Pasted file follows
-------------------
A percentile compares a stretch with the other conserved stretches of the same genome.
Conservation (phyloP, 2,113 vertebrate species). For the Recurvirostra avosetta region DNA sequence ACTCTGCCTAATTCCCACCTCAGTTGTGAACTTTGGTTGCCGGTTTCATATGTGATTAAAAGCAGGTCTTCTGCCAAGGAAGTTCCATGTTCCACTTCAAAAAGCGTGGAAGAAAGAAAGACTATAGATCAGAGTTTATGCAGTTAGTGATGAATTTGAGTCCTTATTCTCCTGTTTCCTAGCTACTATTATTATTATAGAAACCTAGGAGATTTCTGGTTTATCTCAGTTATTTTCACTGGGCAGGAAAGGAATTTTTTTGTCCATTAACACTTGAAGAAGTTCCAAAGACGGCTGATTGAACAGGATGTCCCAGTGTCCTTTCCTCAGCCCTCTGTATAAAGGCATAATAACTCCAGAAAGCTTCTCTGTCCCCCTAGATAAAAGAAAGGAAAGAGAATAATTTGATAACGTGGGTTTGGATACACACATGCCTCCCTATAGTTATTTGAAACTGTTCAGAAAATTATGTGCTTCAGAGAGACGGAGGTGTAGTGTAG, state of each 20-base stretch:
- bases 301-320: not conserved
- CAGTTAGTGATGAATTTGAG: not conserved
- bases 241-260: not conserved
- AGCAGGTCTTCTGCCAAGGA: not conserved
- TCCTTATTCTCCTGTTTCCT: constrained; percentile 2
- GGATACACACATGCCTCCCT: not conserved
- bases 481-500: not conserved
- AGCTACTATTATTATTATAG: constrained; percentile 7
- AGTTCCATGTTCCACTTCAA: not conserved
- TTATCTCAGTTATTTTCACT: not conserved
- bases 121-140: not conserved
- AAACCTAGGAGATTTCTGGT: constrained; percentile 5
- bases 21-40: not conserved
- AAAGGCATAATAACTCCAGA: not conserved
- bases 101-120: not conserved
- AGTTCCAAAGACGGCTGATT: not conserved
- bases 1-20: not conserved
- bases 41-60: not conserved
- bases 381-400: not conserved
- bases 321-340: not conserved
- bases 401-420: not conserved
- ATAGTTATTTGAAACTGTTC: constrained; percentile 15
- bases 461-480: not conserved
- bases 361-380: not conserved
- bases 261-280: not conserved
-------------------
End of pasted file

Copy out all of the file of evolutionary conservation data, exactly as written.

A percentile compares a stretch with the other conserved stretches of the same genome.
Conservation (phyloP, 2,113 vertebrate species). For the Recurvirostra avosetta region DNA sequence ACTCTGCCTAATTCCCACCTCAGTTGTGAACTTTGGTTGCCGGTTTCATATGTGATTAAAAGCAGGTCTTCTGCCAAGGAAGTTCCATGTTCCACTTCAAAAAGCGTGGAAGAAAGAAAGACTATAGATCAGAGTTTATGCAGTTAGTGATGAATTTGAGTCCTTATTCTCCTGTTTCCTAGCTACTATTATTATTATAGAAACCTAGGAGATTTCTGGTTTATCTCAGTTATTTTCACTGGGCAGGAAAGGAATTTTTTTGTCCATTAACACTTGAAGAAGTTCCAAAGACGGCTGATTGAACAGGATGTCCCAGTGTCCTTTCCTCAGCCCTCTGTATAAAGGCATAATAACTCCAGAAAGCTTCTCTGTCCCCCTAGATAAAAGAAAGGAAAGAGAATAATTTGATAACGTGGGTTTGGATACACACATGCCTCCCTATAGTTATTTGAAACTGTTCAGAAAATTATGTGCTTCAGAGAGACGGAGGTGTAGTGTAG, state of each 20-base stretch:
- bases 301-320: not conserved
- CAGTTAGTGATGAATTTGAG: not conserved
- bases 241-260: not conserved
- AGCAGGTCTTCTGCCAAGGA: not conserved
- TCCTTATTCTCCTGTTTCCT: constrained; percentile 2
- GGATACACACATGCCTCCCT: not conserved
- bases 481-500: not conserved
- AGCTACTATTATTATTATAG: constrained; percentile 7
- AGTTCCATGTTCCACTTCAA: not conserved
- TTATCTCAGTTATTTTCACT: not conserved
- bases 121-140: not conserved
- AAACCTAGGAGATTTCTGGT: constrained; percentile 5
- bases 21-40: not conserved
- AAAGGCATAATAACTCCAGA: not conserved
- bases 101-120: not conserved
- AGTTCCAAAGACGGCTGATT: not conserved
- bases 1-20: not conserved
- bases 41-60: not conserved
- bases 381-400: not conserved
- bases 321-340: not conserved
- bases 401-420: not conserved
- ATAGTTATTTGAAACTGTTC: constrained; percentile 15
- bases 461-480: not conserved
- bases 361-380: not conserved
- bases 261-280: not conserved